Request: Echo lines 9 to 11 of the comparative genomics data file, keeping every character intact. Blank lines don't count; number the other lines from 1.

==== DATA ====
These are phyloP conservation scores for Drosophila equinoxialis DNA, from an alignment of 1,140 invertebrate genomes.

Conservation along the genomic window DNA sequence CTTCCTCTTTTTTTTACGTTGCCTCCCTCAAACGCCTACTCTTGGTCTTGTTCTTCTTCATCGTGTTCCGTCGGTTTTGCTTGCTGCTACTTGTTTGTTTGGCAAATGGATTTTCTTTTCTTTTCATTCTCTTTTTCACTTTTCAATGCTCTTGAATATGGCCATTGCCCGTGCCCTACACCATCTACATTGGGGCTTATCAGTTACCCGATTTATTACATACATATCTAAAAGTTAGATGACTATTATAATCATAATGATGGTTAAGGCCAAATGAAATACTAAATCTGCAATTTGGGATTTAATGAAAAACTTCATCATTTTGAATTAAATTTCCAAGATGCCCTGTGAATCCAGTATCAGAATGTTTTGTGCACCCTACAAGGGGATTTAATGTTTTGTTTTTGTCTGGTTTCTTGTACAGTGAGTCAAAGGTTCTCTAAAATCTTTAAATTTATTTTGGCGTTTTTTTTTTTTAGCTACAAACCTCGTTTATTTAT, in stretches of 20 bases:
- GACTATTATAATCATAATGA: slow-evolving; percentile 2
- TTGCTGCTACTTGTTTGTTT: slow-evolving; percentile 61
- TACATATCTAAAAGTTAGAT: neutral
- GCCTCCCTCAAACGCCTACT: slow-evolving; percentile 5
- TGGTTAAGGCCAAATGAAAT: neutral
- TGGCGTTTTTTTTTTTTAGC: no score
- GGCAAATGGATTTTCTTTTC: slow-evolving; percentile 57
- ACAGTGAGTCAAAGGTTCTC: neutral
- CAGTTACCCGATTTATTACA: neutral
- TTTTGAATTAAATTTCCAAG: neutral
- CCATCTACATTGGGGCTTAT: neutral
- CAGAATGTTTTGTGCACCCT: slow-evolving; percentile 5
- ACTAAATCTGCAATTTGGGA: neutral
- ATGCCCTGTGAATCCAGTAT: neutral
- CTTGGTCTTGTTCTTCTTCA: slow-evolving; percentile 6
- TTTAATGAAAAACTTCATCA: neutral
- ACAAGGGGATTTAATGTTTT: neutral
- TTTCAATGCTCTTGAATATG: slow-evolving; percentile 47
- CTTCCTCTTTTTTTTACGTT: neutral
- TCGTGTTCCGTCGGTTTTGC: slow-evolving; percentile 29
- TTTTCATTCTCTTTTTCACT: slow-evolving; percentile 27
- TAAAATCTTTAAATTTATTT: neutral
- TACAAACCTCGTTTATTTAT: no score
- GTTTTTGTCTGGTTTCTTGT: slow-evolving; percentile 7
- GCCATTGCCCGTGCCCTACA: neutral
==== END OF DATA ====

- GGCAAATGGATTTTCTTTTC: slow-evolving; percentile 57
- ACAGTGAGTCAAAGGTTCTC: neutral
- CAGTTACCCGATTTATTACA: neutral